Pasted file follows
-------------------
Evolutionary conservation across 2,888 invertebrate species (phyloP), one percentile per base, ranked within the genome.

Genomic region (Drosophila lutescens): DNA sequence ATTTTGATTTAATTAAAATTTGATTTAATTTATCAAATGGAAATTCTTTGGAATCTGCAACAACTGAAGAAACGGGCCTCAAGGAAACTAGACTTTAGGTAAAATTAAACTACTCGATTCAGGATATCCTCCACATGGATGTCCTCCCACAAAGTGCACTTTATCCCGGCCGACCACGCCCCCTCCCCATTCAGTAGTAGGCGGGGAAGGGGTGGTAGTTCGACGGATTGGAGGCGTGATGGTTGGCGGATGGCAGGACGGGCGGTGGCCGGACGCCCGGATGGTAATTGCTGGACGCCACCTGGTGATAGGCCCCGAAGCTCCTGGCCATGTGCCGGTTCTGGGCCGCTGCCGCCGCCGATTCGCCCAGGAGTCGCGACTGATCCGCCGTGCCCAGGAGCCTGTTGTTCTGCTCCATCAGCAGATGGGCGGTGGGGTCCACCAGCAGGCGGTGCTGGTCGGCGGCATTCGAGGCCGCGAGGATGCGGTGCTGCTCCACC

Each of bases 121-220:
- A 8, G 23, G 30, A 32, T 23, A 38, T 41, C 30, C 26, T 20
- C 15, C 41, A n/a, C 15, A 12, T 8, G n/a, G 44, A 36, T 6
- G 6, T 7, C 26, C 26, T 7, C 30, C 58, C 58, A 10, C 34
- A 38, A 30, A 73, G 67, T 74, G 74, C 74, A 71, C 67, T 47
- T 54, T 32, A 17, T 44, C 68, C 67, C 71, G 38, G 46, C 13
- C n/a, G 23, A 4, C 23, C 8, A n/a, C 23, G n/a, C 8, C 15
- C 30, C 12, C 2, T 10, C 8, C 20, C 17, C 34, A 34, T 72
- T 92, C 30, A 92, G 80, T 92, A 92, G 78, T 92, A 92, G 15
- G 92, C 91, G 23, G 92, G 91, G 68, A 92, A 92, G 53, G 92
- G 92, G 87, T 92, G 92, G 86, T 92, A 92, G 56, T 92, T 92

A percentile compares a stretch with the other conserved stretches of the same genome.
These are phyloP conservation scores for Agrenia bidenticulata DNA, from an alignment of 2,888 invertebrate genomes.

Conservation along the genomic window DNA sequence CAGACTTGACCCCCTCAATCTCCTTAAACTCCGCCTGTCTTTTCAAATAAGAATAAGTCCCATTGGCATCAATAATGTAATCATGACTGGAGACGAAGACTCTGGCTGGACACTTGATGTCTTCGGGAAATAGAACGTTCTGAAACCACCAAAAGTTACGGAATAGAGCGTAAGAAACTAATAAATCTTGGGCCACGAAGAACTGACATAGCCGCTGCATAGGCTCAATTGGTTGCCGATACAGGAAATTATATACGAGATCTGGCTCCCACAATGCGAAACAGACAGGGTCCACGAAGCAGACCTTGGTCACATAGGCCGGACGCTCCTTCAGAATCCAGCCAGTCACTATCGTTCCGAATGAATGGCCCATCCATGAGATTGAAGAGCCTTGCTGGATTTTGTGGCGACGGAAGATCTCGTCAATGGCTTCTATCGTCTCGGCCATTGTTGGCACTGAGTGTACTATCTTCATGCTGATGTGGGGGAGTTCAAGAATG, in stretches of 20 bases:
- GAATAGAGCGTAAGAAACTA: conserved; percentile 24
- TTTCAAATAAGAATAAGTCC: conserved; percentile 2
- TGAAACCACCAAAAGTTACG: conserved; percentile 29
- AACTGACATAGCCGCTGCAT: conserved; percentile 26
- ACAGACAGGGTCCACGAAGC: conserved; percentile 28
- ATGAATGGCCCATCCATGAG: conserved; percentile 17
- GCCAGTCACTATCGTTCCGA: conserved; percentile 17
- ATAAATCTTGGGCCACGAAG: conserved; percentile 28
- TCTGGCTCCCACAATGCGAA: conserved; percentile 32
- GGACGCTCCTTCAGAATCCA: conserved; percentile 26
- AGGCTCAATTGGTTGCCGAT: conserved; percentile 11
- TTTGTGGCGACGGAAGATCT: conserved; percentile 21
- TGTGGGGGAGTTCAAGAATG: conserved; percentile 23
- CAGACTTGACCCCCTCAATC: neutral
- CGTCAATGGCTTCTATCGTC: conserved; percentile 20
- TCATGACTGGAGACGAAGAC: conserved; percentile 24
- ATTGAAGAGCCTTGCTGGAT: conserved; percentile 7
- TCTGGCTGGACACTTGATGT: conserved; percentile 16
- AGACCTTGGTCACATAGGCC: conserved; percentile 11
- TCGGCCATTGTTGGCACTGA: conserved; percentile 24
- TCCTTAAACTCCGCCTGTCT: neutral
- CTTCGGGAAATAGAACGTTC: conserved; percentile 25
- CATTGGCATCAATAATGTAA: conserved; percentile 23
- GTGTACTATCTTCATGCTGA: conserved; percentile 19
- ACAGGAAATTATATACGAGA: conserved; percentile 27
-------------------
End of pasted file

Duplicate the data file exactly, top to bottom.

Evolutionary conservation across 2,888 invertebrate species (phyloP), one percentile per base, ranked within the genome.

Genomic region (Drosophila lutescens): DNA sequence ATTTTGATTTAATTAAAATTTGATTTAATTTATCAAATGGAAATTCTTTGGAATCTGCAACAACTGAAGAAACGGGCCTCAAGGAAACTAGACTTTAGGTAAAATTAAACTACTCGATTCAGGATATCCTCCACATGGATGTCCTCCCACAAAGTGCACTTTATCCCGGCCGACCACGCCCCCTCCCCATTCAGTAGTAGGCGGGGAAGGGGTGGTAGTTCGACGGATTGGAGGCGTGATGGTTGGCGGATGGCAGGACGGGCGGTGGCCGGACGCCCGGATGGTAATTGCTGGACGCCACCTGGTGATAGGCCCCGAAGCTCCTGGCCATGTGCCGGTTCTGGGCCGCTGCCGCCGCCGATTCGCCCAGGAGTCGCGACTGATCCGCCGTGCCCAGGAGCCTGTTGTTCTGCTCCATCAGCAGATGGGCGGTGGGGTCCACCAGCAGGCGGTGCTGGTCGGCGGCATTCGAGGCCGCGAGGATGCGGTGCTGCTCCACC

Each of bases 121-220:
- A 8, G 23, G 30, A 32, T 23, A 38, T 41, C 30, C 26, T 20
- C 15, C 41, A n/a, C 15, A 12, T 8, G n/a, G 44, A 36, T 6
- G 6, T 7, C 26, C 26, T 7, C 30, C 58, C 58, A 10, C 34
- A 38, A 30, A 73, G 67, T 74, G 74, C 74, A 71, C 67, T 47
- T 54, T 32, A 17, T 44, C 68, C 67, C 71, G 38, G 46, C 13
- C n/a, G 23, A 4, C 23, C 8, A n/a, C 23, G n/a, C 8, C 15
- C 30, C 12, C 2, T 10, C 8, C 20, C 17, C 34, A 34, T 72
- T 92, C 30, A 92, G 80, T 92, A 92, G 78, T 92, A 92, G 15
- G 92, C 91, G 23, G 92, G 91, G 68, A 92, A 92, G 53, G 92
- G 92, G 87, T 92, G 92, G 86, T 92, A 92, G 56, T 92, T 92

A percentile compares a stretch with the other conserved stretches of the same genome.
These are phyloP conservation scores for Agrenia bidenticulata DNA, from an alignment of 2,888 invertebrate genomes.

Conservation along the genomic window DNA sequence CAGACTTGACCCCCTCAATCTCCTTAAACTCCGCCTGTCTTTTCAAATAAGAATAAGTCCCATTGGCATCAATAATGTAATCATGACTGGAGACGAAGACTCTGGCTGGACACTTGATGTCTTCGGGAAATAGAACGTTCTGAAACCACCAAAAGTTACGGAATAGAGCGTAAGAAACTAATAAATCTTGGGCCACGAAGAACTGACATAGCCGCTGCATAGGCTCAATTGGTTGCCGATACAGGAAATTATATACGAGATCTGGCTCCCACAATGCGAAACAGACAGGGTCCACGAAGCAGACCTTGGTCACATAGGCCGGACGCTCCTTCAGAATCCAGCCAGTCACTATCGTTCCGAATGAATGGCCCATCCATGAGATTGAAGAGCCTTGCTGGATTTTGTGGCGACGGAAGATCTCGTCAATGGCTTCTATCGTCTCGGCCATTGTTGGCACTGAGTGTACTATCTTCATGCTGATGTGGGGGAGTTCAAGAATG, in stretches of 20 bases:
- GAATAGAGCGTAAGAAACTA: conserved; percentile 24
- TTTCAAATAAGAATAAGTCC: conserved; percentile 2
- TGAAACCACCAAAAGTTACG: conserved; percentile 29
- AACTGACATAGCCGCTGCAT: conserved; percentile 26
- ACAGACAGGGTCCACGAAGC: conserved; percentile 28
- ATGAATGGCCCATCCATGAG: conserved; percentile 17
- GCCAGTCACTATCGTTCCGA: conserved; percentile 17
- ATAAATCTTGGGCCACGAAG: conserved; percentile 28
- TCTGGCTCCCACAATGCGAA: conserved; percentile 32
- GGACGCTCCTTCAGAATCCA: conserved; percentile 26
- AGGCTCAATTGGTTGCCGAT: conserved; percentile 11
- TTTGTGGCGACGGAAGATCT: conserved; percentile 21
- TGTGGGGGAGTTCAAGAATG: conserved; percentile 23
- CAGACTTGACCCCCTCAATC: neutral
- CGTCAATGGCTTCTATCGTC: conserved; percentile 20
- TCATGACTGGAGACGAAGAC: conserved; percentile 24
- ATTGAAGAGCCTTGCTGGAT: conserved; percentile 7
- TCTGGCTGGACACTTGATGT: conserved; percentile 16
- AGACCTTGGTCACATAGGCC: conserved; percentile 11
- TCGGCCATTGTTGGCACTGA: conserved; percentile 24
- TCCTTAAACTCCGCCTGTCT: neutral
- CTTCGGGAAATAGAACGTTC: conserved; percentile 25
- CATTGGCATCAATAATGTAA: conserved; percentile 23
- GTGTACTATCTTCATGCTGA: conserved; percentile 19
- ACAGGAAATTATATACGAGA: conserved; percentile 27